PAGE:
I have heard in some areas of the world; it is possible to go scuba diving without getting your certification. I highly recommend avoiding this. PADI offers a “discovery” scuba dive, which is okay as you go scuba diving with a trained professional. Otherwise, I highly recommend just doing the PADI open water course. It is a must to begin your diving journey.
Embracing the unknown
One of the most significant factors I tend to see hold scuba divers or folk interested in scuba diving from getting into the sport is fear of the unknown. Scuba diving is mostly pretty safe. You’ll learn many skills and prepare for emergencies with a meager chance of happening. However, those emergencies can be stressful and test your ability to handle the extreme.
This is one reason that scuba diving requires you to be comfortable with swimming. While scuba diving is not similar to swimming on the surface, a swimmer will often experience more comfort in the water. That comfort will make a massive difference in your experience while scuba diving.
Fear will subside with practice
Your goal when you start scuba diving is to start practicing. Don’t stop. Pick beginner-friendly dive sites, don’t go deep, and practice frequently and often. The more you practice the beginner dives, the more comfortable you will build. If you get your open water certification and do a handful of dives, you will still expect a lot of discomfort in the water. If you find yourself on a more advanced dive for your comfort level, this is where things get dangerous, and your ability to handle the unknown may be overwhelmed. Please ease into scuba diving and practice properly before you do anything more intermediate or advanced.
I consider fear the most significant hurdle in scuba diving, and there is no way to overcome fear automatically. You become comfortable by practicing basic skills, practicing for emergencies, scuba diving frequently, and easing into it. However, if issues occur while diving in the more advanced dives, your comfort and practice of the skills could mean life or death.
Top skills to start working on
Scuba diving is a vast sport requiring different skills for different areas of the world, conditions, types of water, depth of the dive, and length. It gets a bit daunting! Let me introduce some of the quick concepts here to help introduce you to where you might eventually be interested in specializing!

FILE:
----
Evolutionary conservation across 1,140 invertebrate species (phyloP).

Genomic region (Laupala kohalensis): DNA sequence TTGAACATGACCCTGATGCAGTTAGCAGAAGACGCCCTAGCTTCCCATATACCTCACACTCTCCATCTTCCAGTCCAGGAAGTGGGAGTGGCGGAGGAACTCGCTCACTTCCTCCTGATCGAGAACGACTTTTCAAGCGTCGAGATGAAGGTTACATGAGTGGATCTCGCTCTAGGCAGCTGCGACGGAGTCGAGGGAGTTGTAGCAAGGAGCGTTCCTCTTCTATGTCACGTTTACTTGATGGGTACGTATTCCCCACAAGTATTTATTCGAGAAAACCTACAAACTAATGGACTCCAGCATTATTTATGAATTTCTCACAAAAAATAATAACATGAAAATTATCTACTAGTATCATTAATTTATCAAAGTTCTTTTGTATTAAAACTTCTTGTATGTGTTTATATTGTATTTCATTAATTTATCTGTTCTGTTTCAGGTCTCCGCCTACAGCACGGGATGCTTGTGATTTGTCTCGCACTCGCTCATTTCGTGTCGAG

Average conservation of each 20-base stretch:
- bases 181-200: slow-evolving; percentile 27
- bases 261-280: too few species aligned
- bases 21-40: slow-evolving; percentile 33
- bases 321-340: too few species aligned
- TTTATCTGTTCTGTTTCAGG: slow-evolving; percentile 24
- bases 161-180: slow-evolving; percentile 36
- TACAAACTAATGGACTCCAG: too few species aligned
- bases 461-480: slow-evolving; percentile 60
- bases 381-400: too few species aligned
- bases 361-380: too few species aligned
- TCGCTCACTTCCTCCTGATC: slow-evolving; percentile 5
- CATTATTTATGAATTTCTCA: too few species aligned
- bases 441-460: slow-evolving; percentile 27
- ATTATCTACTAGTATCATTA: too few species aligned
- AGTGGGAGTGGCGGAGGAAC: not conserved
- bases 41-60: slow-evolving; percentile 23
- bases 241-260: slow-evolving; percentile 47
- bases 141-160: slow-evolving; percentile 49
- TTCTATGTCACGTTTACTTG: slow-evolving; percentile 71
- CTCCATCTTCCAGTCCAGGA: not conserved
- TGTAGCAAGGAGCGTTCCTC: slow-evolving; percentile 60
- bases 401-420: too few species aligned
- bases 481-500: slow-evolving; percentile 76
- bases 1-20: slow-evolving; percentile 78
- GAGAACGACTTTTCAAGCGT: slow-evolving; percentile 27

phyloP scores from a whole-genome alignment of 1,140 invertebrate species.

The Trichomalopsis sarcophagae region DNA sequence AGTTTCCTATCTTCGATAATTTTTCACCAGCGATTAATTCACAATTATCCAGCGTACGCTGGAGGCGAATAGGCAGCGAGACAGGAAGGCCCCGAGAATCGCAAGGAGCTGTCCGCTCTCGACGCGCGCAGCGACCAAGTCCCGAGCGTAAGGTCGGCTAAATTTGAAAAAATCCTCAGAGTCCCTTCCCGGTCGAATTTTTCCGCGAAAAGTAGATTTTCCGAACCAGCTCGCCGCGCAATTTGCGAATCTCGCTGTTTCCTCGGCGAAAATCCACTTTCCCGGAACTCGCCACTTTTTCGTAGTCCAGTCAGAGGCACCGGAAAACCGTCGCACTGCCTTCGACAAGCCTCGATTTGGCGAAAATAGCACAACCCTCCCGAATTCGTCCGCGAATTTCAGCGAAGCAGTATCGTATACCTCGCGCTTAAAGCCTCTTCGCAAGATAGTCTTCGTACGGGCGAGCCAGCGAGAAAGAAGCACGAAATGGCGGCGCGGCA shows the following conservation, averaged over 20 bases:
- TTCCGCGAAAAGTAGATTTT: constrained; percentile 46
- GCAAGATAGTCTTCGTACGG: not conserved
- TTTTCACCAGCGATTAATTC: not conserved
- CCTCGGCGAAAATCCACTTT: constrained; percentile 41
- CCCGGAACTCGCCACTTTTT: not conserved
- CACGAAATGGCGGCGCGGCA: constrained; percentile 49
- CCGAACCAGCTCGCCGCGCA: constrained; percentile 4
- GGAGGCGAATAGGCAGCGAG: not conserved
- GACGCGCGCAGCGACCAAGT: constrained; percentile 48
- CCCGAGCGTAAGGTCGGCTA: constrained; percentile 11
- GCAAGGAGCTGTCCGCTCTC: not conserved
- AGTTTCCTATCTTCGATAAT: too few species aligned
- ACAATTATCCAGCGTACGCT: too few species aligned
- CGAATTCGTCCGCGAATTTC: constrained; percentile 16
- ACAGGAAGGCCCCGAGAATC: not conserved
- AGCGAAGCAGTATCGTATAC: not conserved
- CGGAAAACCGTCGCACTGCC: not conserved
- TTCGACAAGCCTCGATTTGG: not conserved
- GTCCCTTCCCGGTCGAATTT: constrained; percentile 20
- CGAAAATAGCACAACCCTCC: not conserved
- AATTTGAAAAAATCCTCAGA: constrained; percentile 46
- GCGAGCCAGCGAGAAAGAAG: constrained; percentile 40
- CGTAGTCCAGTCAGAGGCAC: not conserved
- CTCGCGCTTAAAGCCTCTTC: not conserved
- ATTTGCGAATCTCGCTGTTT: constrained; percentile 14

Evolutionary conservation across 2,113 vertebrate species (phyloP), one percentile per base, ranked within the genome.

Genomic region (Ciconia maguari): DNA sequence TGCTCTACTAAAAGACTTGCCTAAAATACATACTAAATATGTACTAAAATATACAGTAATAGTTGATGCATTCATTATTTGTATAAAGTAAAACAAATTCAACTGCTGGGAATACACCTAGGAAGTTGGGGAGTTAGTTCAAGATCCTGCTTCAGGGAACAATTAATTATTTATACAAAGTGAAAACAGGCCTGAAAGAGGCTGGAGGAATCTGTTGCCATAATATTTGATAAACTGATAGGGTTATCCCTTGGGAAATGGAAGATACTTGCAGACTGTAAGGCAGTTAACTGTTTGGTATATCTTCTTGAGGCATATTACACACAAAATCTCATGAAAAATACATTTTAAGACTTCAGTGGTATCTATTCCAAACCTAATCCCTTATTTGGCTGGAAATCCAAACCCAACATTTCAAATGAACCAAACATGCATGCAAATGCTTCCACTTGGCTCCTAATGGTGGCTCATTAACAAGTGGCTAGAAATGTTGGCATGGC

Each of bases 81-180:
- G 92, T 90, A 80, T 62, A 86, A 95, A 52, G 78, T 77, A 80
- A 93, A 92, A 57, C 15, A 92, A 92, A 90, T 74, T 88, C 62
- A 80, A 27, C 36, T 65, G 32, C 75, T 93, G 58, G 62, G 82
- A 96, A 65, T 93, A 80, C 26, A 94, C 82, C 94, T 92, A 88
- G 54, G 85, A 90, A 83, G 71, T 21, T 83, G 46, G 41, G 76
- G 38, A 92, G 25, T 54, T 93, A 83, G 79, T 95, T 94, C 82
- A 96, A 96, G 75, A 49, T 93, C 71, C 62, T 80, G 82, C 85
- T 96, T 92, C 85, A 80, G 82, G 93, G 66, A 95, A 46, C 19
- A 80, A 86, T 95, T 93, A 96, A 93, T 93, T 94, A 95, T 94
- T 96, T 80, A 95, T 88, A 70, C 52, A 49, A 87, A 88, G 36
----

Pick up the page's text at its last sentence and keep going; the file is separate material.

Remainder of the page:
Cold water diving
Cold water requires special gear called a dry suit and often another specialized regulator that handles cold water better than regular regulators. A dry suit differs from a wet suit and doesn’t allow water to touch your skin. Cold water often will put you into hypothermia before your body can heat it in a wet suit. Dry suits require a decent amount of skill and are different from regular diving. It requires extra practice.
Freshwater lake diving
Freshwater has a different buoyancy feel and often less wildlife. Additionally, depending on the altitude of the freshwater, you will need to plan your gear differently
Cave diving is one of the more advanced branches of scuba diving because of the dangers presented. Numerous experienced cave divers have lost their lives leading it to be one of the more risky branches. However, there are many safe and explored cave dives to be explored with professional guides that you do not need advanced training for though.
Deep water technical diving
Deep water diving is a specialized skill for advanced scuba divers or commercial divers that need to go well beyond the safety limits of recreational diving. However, they generally have some objectives, such as diving into a downed boat or repairing an oil rig’s structure. These divers go into the great abyss and must have intense training and confidence to make it back safely.
Not a specific diving style, but I wanted to mention Nitrox diving. You will see and experience it a lot in recreational scuba diving. It is not regular compressed air but has a unique mixture that allows you to have a more extended duration of scuba diving. In exchange, you must measure the air mixture before diving and not exceed the shallow safety limits your nitrox mixture allows without potentially experiencing nitrogen poisoning or an increased chance of nitrogen bubbles forming in your blood. The safety limits exist for a reason. Stick to the relatively conservative safety limits and know them well. Nitrox requires some additional training which I highly recommend doing. Nitrox is a nice bonus for more shallow dives as you will have longer bottom time.